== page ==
EPA proposes weaker methane rules for oil and gas wells.

September 26, 2018

On September 11, 2018 The Trump administration proposed weakening requirements for testing and repairing methane leaks in drilling operations in a step toward rolling back an Obama-era policy to combat climate change according to a Reuters report.

In its news release The Environmental Protection Agency (EPA) said the changes will save the industry $75 million a year in regulatory costs between 2019 and 2025.

Methane, the primary component of natural gas, leaks from oil and gas wells during drilling. It accounts for 10 percent of U.S. greenhouse gas emissions and has more than 80 times the heat-trapping potential of carbon dioxide in the first 20 years after it escapes into the atmosphere. The oil and gas sector is the largest single source of U.S. methane emissions, according to EPA data.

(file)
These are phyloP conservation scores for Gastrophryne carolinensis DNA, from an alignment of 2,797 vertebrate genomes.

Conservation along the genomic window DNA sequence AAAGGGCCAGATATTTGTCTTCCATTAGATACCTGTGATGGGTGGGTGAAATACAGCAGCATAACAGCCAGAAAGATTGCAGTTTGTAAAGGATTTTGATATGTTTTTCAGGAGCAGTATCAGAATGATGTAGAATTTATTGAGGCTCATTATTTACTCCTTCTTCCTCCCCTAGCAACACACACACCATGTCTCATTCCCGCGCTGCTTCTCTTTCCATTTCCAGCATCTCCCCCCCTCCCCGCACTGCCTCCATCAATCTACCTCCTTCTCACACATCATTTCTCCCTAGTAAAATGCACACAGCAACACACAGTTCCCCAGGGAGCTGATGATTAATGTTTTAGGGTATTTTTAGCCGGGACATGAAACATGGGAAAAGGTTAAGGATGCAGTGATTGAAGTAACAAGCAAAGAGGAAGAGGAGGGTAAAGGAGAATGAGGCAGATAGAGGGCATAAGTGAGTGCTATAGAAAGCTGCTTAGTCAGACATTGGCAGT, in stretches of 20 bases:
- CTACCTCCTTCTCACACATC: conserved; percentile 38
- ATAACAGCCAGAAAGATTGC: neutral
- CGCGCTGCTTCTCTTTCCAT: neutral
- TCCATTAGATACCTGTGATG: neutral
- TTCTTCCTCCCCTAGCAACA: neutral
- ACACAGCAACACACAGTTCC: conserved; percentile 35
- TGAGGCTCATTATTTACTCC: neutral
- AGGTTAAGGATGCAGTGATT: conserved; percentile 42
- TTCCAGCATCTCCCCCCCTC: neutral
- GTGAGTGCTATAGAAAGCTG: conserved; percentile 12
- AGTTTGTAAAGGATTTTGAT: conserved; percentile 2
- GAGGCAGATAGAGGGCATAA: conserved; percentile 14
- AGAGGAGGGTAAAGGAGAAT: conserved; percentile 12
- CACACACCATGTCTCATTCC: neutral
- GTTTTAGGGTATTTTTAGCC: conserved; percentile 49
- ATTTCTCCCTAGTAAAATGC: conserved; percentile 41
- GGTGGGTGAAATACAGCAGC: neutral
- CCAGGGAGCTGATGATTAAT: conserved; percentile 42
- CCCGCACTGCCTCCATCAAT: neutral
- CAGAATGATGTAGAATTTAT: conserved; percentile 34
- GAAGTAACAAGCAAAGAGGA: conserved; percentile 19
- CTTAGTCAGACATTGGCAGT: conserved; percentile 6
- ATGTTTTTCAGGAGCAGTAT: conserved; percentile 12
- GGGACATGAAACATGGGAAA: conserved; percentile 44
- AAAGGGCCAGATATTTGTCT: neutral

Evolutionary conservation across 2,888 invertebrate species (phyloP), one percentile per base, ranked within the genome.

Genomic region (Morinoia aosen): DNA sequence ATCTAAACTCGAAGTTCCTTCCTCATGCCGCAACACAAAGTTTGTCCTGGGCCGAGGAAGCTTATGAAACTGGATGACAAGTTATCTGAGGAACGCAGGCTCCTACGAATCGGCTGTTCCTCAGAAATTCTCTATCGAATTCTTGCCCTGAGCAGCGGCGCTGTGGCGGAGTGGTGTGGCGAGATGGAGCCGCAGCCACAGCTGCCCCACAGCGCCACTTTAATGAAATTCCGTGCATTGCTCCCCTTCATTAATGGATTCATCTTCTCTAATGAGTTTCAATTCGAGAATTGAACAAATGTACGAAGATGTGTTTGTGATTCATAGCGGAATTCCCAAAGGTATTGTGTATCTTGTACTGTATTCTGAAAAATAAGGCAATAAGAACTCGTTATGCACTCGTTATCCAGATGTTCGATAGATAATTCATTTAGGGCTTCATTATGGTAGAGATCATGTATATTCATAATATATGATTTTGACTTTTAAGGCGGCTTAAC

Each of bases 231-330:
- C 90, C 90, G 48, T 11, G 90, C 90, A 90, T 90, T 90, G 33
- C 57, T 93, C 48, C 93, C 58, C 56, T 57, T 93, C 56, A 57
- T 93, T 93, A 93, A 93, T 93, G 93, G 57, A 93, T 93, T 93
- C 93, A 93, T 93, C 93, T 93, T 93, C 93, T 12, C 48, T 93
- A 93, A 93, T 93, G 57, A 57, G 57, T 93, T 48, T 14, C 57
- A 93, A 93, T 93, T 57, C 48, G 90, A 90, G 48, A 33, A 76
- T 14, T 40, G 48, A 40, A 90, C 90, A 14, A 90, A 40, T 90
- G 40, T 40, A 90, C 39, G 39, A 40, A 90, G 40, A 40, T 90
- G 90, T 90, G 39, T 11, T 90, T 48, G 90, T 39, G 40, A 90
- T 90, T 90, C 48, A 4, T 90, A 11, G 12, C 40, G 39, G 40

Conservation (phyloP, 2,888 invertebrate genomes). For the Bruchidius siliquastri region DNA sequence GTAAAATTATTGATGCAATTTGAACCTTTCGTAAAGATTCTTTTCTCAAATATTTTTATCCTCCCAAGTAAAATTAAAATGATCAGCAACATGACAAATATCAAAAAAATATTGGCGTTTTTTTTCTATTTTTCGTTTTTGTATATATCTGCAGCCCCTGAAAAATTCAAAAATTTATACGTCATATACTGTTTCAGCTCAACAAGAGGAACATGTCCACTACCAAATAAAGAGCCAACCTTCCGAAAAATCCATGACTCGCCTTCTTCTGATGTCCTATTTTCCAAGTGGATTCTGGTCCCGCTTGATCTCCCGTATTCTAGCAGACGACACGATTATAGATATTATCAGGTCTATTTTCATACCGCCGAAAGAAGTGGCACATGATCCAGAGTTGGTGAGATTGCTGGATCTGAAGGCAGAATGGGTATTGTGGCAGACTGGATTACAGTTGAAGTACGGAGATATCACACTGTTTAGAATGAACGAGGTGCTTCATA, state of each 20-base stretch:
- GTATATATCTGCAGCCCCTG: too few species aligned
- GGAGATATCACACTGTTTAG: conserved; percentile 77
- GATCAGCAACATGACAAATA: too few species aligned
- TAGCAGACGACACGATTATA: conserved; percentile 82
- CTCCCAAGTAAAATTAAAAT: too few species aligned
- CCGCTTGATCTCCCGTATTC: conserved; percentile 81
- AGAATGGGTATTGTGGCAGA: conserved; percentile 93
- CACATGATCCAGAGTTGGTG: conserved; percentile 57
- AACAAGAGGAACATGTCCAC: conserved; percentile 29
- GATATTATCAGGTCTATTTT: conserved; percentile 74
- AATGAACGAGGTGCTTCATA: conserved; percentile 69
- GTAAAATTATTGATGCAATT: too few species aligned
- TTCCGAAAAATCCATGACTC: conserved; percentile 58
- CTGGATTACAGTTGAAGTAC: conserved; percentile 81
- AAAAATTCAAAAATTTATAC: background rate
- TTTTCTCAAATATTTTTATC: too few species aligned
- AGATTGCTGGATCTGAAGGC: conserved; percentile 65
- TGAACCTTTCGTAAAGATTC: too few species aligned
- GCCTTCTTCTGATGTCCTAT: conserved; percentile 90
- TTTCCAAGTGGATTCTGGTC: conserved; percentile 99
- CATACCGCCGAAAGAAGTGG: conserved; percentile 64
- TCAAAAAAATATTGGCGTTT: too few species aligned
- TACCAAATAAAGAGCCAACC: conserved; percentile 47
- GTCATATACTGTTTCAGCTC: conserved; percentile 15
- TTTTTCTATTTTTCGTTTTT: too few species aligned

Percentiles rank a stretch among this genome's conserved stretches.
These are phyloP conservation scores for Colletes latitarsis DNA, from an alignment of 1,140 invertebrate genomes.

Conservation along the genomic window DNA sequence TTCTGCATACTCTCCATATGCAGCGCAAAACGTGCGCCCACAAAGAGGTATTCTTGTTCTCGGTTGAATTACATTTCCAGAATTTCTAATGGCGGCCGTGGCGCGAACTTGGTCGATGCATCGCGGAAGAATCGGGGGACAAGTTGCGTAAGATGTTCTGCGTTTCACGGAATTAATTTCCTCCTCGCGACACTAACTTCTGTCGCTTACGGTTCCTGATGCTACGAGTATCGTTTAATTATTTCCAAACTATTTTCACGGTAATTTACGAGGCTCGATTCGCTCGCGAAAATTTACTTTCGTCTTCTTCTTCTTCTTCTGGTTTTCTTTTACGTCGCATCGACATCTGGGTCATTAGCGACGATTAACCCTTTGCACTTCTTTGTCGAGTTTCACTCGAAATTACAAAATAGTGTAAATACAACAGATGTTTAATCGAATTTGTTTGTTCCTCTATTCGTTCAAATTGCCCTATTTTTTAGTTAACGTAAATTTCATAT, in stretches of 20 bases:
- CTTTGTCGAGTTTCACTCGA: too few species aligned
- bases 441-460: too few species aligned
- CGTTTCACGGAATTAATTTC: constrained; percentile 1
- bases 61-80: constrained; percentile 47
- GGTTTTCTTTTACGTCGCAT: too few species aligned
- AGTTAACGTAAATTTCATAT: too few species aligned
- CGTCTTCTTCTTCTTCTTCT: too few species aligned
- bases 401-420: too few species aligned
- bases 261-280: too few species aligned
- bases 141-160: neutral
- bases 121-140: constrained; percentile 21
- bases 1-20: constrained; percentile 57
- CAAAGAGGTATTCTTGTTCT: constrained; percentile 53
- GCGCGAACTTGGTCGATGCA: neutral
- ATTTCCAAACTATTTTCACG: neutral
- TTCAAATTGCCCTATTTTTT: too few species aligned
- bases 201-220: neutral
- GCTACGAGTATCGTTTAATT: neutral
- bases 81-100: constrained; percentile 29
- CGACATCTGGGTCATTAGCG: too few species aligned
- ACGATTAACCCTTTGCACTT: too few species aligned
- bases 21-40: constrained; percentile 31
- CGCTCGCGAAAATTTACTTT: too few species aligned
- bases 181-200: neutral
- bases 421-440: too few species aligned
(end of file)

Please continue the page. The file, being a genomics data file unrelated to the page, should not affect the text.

Last year, EPA delayed implementing the Obama-era rule limiting methane gas emissions from oil and gas operations on federal and tribal lands.

Under the new proposal methane gas emissions will increase by a total 380,000 short tons between 2019 and 2025 compared with the EPA’s 2018 baseline estimate. Obama’s updates to the EPA’s New Source Performance Standards envisioned preventing emissions of 300,000 short tons of methane in 2020, rising to preventing 510,000 short tons of methane emissions in 2025.

The proposal is subject to public comments for 60 days, including a public hearing to be held in Denver, EPA said.

What this means to you
The Trump administration has proposed weakening requirements for testing and repairing methane leaks in drilling operations. EPA says the changes will save the industry $75 million a year in regulatory costs between 2019 and 2025.

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